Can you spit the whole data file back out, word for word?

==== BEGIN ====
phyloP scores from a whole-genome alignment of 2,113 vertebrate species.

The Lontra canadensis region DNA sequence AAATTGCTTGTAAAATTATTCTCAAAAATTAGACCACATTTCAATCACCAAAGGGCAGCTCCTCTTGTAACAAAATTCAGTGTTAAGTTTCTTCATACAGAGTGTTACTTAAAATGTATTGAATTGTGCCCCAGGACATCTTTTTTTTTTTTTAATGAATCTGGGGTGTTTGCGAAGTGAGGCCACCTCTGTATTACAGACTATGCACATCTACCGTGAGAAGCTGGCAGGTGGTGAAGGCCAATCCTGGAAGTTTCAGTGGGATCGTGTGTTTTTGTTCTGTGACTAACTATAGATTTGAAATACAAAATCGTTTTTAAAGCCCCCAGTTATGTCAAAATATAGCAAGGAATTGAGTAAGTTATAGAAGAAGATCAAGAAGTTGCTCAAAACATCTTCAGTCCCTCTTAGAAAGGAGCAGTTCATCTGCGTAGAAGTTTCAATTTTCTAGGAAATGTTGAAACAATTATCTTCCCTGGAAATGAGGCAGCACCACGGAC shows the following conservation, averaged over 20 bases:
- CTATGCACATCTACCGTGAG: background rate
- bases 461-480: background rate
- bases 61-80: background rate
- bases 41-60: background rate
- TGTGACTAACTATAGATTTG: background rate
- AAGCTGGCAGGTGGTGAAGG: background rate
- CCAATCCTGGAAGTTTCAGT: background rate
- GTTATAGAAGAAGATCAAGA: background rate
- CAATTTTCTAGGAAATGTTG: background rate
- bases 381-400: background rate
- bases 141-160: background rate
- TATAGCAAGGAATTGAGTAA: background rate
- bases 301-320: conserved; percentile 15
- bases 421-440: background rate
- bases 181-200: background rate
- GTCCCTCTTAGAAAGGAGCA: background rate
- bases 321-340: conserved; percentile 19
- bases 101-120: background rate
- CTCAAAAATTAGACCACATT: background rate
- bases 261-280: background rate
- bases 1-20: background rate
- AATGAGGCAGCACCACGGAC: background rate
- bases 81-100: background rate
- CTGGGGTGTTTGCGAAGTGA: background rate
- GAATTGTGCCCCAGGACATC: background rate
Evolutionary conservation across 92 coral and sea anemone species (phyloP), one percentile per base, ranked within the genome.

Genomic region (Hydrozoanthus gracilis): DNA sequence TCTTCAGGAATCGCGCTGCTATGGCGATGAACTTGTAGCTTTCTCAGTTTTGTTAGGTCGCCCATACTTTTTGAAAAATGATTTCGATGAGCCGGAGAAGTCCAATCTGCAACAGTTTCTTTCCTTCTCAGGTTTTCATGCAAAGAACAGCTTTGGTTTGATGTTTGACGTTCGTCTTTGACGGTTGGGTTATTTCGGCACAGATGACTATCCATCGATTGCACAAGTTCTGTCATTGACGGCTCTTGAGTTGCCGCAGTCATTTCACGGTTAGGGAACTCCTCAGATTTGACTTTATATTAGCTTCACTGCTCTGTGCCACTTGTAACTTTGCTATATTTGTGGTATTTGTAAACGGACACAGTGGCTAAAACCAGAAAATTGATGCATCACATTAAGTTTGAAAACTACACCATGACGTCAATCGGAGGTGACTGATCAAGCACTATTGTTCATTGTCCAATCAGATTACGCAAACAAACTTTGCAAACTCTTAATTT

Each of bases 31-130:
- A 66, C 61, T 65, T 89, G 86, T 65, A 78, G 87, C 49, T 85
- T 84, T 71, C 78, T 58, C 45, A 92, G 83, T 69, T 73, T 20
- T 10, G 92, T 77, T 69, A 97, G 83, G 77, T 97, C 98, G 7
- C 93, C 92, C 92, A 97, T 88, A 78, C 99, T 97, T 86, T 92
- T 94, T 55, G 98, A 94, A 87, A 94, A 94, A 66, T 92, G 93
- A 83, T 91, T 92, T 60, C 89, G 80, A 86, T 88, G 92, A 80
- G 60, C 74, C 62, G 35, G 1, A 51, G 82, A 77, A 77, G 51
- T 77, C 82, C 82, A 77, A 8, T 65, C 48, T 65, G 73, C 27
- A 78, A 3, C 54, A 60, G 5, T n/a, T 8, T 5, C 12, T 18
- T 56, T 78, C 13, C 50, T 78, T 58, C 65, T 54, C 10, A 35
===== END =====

phyloP scores from a whole-genome alignment of 2,113 vertebrate species.

The Lontra canadensis region DNA sequence AAATTGCTTGTAAAATTATTCTCAAAAATTAGACCACATTTCAATCACCAAAGGGCAGCTCCTCTTGTAACAAAATTCAGTGTTAAGTTTCTTCATACAGAGTGTTACTTAAAATGTATTGAATTGTGCCCCAGGACATCTTTTTTTTTTTTTAATGAATCTGGGGTGTTTGCGAAGTGAGGCCACCTCTGTATTACAGACTATGCACATCTACCGTGAGAAGCTGGCAGGTGGTGAAGGCCAATCCTGGAAGTTTCAGTGGGATCGTGTGTTTTTGTTCTGTGACTAACTATAGATTTGAAATACAAAATCGTTTTTAAAGCCCCCAGTTATGTCAAAATATAGCAAGGAATTGAGTAAGTTATAGAAGAAGATCAAGAAGTTGCTCAAAACATCTTCAGTCCCTCTTAGAAAGGAGCAGTTCATCTGCGTAGAAGTTTCAATTTTCTAGGAAATGTTGAAACAATTATCTTCCCTGGAAATGAGGCAGCACCACGGAC shows the following conservation, averaged over 20 bases:
- CTATGCACATCTACCGTGAG: background rate
- bases 461-480: background rate
- bases 61-80: background rate
- bases 41-60: background rate
- TGTGACTAACTATAGATTTG: background rate
- AAGCTGGCAGGTGGTGAAGG: background rate
- CCAATCCTGGAAGTTTCAGT: background rate
- GTTATAGAAGAAGATCAAGA: background rate
- CAATTTTCTAGGAAATGTTG: background rate
- bases 381-400: background rate
- bases 141-160: background rate
- TATAGCAAGGAATTGAGTAA: background rate
- bases 301-320: conserved; percentile 15
- bases 421-440: background rate
- bases 181-200: background rate
- GTCCCTCTTAGAAAGGAGCA: background rate
- bases 321-340: conserved; percentile 19
- bases 101-120: background rate
- CTCAAAAATTAGACCACATT: background rate
- bases 261-280: background rate
- bases 1-20: background rate
- AATGAGGCAGCACCACGGAC: background rate
- bases 81-100: background rate
- CTGGGGTGTTTGCGAAGTGA: background rate
- GAATTGTGCCCCAGGACATC: background rate
Evolutionary conservation across 92 coral and sea anemone species (phyloP), one percentile per base, ranked within the genome.

Genomic region (Hydrozoanthus gracilis): DNA sequence TCTTCAGGAATCGCGCTGCTATGGCGATGAACTTGTAGCTTTCTCAGTTTTGTTAGGTCGCCCATACTTTTTGAAAAATGATTTCGATGAGCCGGAGAAGTCCAATCTGCAACAGTTTCTTTCCTTCTCAGGTTTTCATGCAAAGAACAGCTTTGGTTTGATGTTTGACGTTCGTCTTTGACGGTTGGGTTATTTCGGCACAGATGACTATCCATCGATTGCACAAGTTCTGTCATTGACGGCTCTTGAGTTGCCGCAGTCATTTCACGGTTAGGGAACTCCTCAGATTTGACTTTATATTAGCTTCACTGCTCTGTGCCACTTGTAACTTTGCTATATTTGTGGTATTTGTAAACGGACACAGTGGCTAAAACCAGAAAATTGATGCATCACATTAAGTTTGAAAACTACACCATGACGTCAATCGGAGGTGACTGATCAAGCACTATTGTTCATTGTCCAATCAGATTACGCAAACAAACTTTGCAAACTCTTAATTT

Each of bases 31-130:
- A 66, C 61, T 65, T 89, G 86, T 65, A 78, G 87, C 49, T 85
- T 84, T 71, C 78, T 58, C 45, A 92, G 83, T 69, T 73, T 20
- T 10, G 92, T 77, T 69, A 97, G 83, G 77, T 97, C 98, G 7
- C 93, C 92, C 92, A 97, T 88, A 78, C 99, T 97, T 86, T 92
- T 94, T 55, G 98, A 94, A 87, A 94, A 94, A 66, T 92, G 93
- A 83, T 91, T 92, T 60, C 89, G 80, A 86, T 88, G 92, A 80
- G 60, C 74, C 62, G 35, G 1, A 51, G 82, A 77, A 77, G 51
- T 77, C 82, C 82, A 77, A 8, T 65, C 48, T 65, G 73, C 27
- A 78, A 3, C 54, A 60, G 5, T n/a, T 8, T 5, C 12, T 18
- T 56, T 78, C 13, C 50, T 78, T 58, C 65, T 54, C 10, A 35